Site builder tool
The e-Commerce site builder combines tools for creating an e-Commerce site. It is the place where you can create and edit content to build a site. This content is structured in a page model with different components.
The following screenshot shows an example of a site builder page.
Watch the following video for a high-level overview of the site builder tool.
Numerous settings are available that you can control in the site builder tool. These settings allow you to control location-based store detection, site maps, product feed, site administration staff, and more.
Watch the following video to learn more about the available settings in the site builder.
The site builder displays a list of document types that you can create, including pages, layouts, templates, and page fragments.
Watch the following video to learn about the various document states and their life cycles.
Site builder WYSIWYG content authoring interface
The WYSIWYG (what-you-see-is-what-you-get) interface allows marketers to edit content in a seamless graphical interface. Marketers can make content and settings changes and view them in the preview canvas in real time.
The WYSIWYG functionality makes content editing simple to learn and more efficient by making edit controls directly discoverable in the graphical preview experience.
E-Commerce page model
The following image shows the e-Commerce page model, which consists of templates, layouts, and page instances, which when combined, generate the rendered webpage.
Modules in the e-Commerce page model are the smallest logical blocks that organize the page structures and have various purposes.
Modules can contain content, when it comes to hero modules or content blocks, such as text, images, videos, buttons, and more.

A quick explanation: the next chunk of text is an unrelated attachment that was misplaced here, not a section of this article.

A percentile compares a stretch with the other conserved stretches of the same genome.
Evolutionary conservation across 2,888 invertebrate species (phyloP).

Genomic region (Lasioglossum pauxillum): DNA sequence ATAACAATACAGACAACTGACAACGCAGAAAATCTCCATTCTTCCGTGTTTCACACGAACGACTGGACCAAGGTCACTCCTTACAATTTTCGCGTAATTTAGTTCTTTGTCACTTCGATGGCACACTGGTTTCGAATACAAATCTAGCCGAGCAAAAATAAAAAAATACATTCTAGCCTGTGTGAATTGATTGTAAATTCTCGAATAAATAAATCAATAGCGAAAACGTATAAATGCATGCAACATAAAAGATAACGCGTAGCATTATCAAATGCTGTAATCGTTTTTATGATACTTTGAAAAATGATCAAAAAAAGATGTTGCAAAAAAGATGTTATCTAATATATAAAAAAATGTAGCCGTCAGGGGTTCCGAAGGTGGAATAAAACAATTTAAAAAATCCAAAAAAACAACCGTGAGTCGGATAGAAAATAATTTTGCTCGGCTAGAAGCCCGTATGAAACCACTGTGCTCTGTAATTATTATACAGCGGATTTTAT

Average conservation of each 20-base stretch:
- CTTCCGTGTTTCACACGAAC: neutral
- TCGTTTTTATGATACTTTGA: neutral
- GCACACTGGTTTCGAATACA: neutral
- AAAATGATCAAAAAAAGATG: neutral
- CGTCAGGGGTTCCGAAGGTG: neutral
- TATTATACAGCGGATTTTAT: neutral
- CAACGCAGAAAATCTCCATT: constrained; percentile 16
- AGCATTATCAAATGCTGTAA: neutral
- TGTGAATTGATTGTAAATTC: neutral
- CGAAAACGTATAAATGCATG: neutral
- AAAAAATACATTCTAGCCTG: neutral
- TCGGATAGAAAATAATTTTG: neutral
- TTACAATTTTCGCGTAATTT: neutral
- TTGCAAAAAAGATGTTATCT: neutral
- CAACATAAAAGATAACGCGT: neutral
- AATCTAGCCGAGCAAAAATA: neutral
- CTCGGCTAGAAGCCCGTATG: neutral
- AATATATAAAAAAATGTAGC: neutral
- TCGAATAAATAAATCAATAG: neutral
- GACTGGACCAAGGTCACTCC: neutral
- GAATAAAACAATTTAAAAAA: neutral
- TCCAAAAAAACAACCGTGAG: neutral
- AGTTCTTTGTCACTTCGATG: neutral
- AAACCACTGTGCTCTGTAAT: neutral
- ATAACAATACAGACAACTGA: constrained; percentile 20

Modules can also have the function of organizing and rendering other child modules, without carrying any content, in the sense that they are acting as a high-level container for these child modules. These container modules let you create hierarchies of nested modules and they include slots, which are used to manage the layout of the child modules in the container. For example, a basic page container module would contain the header slot, body slot, and footer slot.
The following image shows an example of a site home page structure and the various content or container modules that form it.
Modules can have defined slots that are organized by developers so that you can create content there, meaning that more modules can be added in the modules, in place of these slots. The following image illustrates this concept and shows an example of content blocks that can be added in place of the slots in the carousel module.
Customer segmentation and targeting
Organizations can more effectively use their website to increase customer satisfaction and engagement by using insights from each specific user. Tools within the Site builder can be used to target specific customer segments and cater a unique experience to them, based on insights such as their device, geo-location, and other attributes from the shopper’s browser request.
Using the customer’s dynamically derived insights, the site builder can generate audience groupings that will effectively combine similar customers to push specific campaigns and experiments to them. The variants of specific content can be created inside of site builder and targeting rules can be used to specify which pieces of content go to which customer segments.
For further customer segmentation and targeting, geo-detection can be specifically used for e-commerce sites. To provide a personalized and relevant experience for an online shopper, geo-detection can be used to provide pricing, payment methods, product storytelling, and delivery options that best suit a particular customer’s needs. As shown in the screenshot above, the customer breakdown is by location in Seattle which allows the e-commerce site to redirect a customer of that category toward a marketized and localized site that appropriately conveys the specific elements that a business wants to push to the people of Seattle.